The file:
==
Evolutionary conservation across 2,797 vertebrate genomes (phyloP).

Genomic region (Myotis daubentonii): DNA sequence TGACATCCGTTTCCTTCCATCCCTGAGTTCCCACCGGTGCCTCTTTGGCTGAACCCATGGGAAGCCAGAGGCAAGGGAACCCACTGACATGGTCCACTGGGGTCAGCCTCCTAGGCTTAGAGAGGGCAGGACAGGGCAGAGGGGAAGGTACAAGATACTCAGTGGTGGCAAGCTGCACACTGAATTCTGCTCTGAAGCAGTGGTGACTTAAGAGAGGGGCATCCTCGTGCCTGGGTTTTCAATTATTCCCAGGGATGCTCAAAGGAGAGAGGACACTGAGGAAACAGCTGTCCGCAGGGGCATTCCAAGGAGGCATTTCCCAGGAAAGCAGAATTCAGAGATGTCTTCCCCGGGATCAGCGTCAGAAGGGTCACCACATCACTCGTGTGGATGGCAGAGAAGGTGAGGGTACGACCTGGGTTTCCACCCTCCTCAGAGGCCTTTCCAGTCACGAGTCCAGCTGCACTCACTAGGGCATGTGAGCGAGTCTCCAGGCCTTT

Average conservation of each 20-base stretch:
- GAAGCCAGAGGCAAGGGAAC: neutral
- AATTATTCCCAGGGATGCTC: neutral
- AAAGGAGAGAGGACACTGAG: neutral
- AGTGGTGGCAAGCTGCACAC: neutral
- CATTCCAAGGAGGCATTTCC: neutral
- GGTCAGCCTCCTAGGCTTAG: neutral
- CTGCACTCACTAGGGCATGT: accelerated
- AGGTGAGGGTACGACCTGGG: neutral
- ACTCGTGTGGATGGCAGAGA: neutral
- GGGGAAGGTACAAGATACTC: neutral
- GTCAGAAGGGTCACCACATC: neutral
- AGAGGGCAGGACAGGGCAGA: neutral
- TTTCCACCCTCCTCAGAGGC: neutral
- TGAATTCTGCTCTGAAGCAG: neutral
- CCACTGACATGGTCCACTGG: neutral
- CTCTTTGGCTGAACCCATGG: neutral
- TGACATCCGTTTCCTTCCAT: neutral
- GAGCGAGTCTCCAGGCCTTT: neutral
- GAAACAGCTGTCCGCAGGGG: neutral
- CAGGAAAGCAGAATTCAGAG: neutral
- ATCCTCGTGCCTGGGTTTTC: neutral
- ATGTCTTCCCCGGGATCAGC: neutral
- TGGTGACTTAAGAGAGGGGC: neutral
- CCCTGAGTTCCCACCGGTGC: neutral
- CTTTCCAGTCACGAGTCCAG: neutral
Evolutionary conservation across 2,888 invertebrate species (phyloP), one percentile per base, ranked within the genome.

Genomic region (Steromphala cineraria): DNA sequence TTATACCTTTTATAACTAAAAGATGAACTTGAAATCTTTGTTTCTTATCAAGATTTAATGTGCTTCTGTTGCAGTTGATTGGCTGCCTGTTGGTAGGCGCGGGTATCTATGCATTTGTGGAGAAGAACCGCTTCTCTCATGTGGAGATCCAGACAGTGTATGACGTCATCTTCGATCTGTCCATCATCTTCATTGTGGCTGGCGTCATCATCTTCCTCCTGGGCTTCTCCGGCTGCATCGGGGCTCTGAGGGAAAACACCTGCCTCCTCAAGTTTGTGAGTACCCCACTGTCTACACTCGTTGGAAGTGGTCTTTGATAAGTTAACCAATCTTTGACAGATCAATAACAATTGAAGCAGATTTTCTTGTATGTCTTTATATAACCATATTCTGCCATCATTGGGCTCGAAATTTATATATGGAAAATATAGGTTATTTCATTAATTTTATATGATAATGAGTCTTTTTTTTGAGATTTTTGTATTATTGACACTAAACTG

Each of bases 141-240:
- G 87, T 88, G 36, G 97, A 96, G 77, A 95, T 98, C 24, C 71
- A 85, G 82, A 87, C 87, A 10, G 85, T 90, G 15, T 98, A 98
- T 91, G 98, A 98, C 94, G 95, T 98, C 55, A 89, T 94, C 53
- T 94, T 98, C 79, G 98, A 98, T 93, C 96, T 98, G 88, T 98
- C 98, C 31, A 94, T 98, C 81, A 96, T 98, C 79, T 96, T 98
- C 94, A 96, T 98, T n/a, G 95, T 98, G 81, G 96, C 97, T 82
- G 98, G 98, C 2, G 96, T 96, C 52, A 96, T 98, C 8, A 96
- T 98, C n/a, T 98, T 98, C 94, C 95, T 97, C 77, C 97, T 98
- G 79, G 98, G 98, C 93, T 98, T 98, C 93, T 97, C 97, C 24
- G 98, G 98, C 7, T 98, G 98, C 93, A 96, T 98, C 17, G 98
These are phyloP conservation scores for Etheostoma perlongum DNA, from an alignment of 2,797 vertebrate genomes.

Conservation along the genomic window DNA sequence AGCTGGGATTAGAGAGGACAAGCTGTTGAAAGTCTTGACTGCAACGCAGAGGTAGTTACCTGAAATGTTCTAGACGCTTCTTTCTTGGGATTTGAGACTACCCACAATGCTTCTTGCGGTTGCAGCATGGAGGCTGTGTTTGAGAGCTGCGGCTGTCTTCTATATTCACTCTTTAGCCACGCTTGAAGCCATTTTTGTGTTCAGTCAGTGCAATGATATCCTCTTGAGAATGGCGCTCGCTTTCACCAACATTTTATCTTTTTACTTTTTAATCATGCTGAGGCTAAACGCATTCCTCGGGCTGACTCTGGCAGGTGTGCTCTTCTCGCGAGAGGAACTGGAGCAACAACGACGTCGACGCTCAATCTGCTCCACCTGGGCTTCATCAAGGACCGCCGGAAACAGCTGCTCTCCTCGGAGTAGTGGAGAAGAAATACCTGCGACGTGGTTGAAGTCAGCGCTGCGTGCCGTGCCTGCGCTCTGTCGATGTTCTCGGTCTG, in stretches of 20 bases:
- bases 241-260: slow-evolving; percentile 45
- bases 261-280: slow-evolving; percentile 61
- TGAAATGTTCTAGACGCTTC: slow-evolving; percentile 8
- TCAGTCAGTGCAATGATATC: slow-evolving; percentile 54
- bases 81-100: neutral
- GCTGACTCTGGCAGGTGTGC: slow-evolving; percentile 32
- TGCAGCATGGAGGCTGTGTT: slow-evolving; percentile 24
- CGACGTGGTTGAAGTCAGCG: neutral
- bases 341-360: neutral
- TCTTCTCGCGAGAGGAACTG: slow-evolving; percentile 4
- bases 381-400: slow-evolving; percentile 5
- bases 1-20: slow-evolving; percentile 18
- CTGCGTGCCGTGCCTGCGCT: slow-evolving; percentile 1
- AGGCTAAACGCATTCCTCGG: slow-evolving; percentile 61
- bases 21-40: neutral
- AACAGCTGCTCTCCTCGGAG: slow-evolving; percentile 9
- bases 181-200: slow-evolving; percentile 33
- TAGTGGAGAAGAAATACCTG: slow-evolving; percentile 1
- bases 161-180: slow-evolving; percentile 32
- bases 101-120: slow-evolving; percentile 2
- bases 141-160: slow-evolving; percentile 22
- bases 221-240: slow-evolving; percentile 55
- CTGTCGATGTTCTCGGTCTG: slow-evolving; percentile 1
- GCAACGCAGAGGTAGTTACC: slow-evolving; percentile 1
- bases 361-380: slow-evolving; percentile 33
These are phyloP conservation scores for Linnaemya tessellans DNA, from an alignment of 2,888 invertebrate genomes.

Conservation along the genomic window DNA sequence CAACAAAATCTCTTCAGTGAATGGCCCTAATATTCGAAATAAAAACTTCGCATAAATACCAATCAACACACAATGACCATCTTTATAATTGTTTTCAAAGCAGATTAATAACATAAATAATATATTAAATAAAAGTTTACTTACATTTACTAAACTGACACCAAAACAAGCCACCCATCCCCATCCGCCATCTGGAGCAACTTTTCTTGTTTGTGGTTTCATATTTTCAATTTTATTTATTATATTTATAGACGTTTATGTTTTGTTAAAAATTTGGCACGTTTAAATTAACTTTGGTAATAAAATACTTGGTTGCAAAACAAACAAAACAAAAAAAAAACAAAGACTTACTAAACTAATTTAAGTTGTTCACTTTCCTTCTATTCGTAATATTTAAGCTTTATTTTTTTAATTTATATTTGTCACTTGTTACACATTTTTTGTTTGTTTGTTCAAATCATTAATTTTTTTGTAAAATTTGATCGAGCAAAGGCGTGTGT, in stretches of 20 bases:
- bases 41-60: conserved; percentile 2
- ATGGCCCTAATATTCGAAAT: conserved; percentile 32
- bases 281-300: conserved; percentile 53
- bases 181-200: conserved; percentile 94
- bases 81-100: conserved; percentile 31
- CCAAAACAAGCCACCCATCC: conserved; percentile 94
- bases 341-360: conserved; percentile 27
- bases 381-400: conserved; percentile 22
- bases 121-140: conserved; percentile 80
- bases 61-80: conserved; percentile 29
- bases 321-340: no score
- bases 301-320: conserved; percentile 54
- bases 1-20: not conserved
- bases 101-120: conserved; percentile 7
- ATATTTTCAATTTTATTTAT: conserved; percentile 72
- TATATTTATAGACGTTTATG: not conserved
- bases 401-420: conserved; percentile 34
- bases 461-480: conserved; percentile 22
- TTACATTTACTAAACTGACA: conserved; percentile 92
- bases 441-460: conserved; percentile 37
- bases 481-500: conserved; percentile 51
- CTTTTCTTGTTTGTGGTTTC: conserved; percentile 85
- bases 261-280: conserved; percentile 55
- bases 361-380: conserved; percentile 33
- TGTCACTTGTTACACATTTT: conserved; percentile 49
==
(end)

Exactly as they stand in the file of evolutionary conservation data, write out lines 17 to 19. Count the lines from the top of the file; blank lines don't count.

- TGAATTCTGCTCTGAAGCAG: neutral
- CCACTGACATGGTCCACTGG: neutral
- CTCTTTGGCTGAACCCATGG: neutral